Josie Wiley On Her Journey To Motherhood, While She’s Still In The Middle (Part Two)

05.05.21

 

So many stories of infertility are told from the perspective of those who have made it out the other side. Who have survived the thing that felt unsurvivable. Who, at long last, have their baby. And while those stories can provide much needed hope and comfort, they can also be further alienating to women who are still unsure of how their story ends. I’ve heard Josie’s story a number of times and every single time it takes my breath away. It’s impossible to overstate the challenges she’s faced in pursuit of motherhood and I’m so grateful she wanted to share her story with me, and with you, in the hopes that it will bring comfort to anyone else “still in the middle”.

To read part one of Josie’s story, click here.


 

What course of treatment, if any, have you opted for to improve your chances of conceiving and what have been the biggest challenges associated with these? You’ve mentioned chemotherapy – are you able to explain the role this played?

To add salt to the wound, following the unsuccessful removal of the embryo I was told I would need the Methotrexate injection to terminate the non-viable pregnancy properly; a scenario we’d been trying to avoid by having the removal surgeries instead. I had done research into Methotrexate and the negative effects it can have on the body because it’s a chemotherapy drug. After so many months of trying to detox my body from general anaesthetic, prescription hormones and pain relief medication I was determined to avoid another intense drug entering my body. You’re also unable to conceive for a few months after you are administered Methotrexate as the effect on an embryo is detrimental.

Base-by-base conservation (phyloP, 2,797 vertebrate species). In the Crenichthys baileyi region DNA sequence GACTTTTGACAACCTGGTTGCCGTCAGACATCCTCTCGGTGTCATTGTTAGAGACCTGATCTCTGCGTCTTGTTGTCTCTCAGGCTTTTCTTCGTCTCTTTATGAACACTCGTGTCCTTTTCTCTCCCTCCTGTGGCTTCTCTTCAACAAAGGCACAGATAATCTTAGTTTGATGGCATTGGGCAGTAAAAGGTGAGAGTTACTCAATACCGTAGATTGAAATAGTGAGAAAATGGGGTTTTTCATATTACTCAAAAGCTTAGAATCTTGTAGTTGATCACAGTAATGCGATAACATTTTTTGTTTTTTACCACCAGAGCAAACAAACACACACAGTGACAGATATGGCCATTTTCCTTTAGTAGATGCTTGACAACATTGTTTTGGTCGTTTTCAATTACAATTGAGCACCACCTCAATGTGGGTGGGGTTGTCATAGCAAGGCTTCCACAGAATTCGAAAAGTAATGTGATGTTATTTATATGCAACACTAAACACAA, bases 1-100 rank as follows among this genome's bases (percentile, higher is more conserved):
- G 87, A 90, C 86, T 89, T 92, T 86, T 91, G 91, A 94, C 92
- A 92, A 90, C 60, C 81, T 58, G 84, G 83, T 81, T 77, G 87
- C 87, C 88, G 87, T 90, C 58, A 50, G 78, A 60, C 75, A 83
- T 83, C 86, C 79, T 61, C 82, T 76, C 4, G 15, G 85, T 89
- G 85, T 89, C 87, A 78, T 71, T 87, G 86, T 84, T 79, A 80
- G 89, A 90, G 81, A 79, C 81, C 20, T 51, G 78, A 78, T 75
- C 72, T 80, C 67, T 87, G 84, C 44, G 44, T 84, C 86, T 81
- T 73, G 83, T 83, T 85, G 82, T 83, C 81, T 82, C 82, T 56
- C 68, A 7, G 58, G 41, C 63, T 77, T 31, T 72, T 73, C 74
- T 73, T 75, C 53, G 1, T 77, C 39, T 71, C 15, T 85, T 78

The day the Methotrexate was administered I was so nervous. Only a select few specialists at the hospital are trained to handle and inject Methotrexate as it can cause burning to skin and clothing. The nurse came into the ward in full PPE and thankfully Jeff had a good poker face so I wasn’t aware of how big the needle actually was. I remember the next couple of weeks were rough: I experienced hair loss, extreme nausea, weakness and an overall sense of sickness and pain. I remember explaining to someone that it felt like my blood had solidified inside my veins. I already had social anxiety as a side effect from the general anaesthetic, but this exacerbated it massively. Jeff had to hold my hand walking into our local coffee shop otherwise I couldn’t go in. Anything that wasn’t my office or being at home became a challenge; if there wasn’t an escape route, I couldn’t go. This feeling of isolation and anxiety hung around for a very long time.

I’ve done a lot of research into holistic approaches to increase our chances of conceiving. I’ve done lymphatic drainage massage, meditation, visualisation, fertility teas, naturopathy, energy healing, acupuncture, fertility-focused nutrition and removing BPA (plastics) from my lifestyle where possible. I have also had numerous procedures – surgeries, invasive internal scans, hormone treatments and blood tests in the hundreds to depict hormone imbalances and any other possible underlying issues.  The biggest challenge for us has been the financial impact – it’s near impossible to continue the upkeep of non-funded treatments. There is so much more I’d like to do however we just couldn’t make it work financially. In some countries lymphatic drainage is part of your hospital discharge post-treatment plan, and I think it should be free in New Zealand too.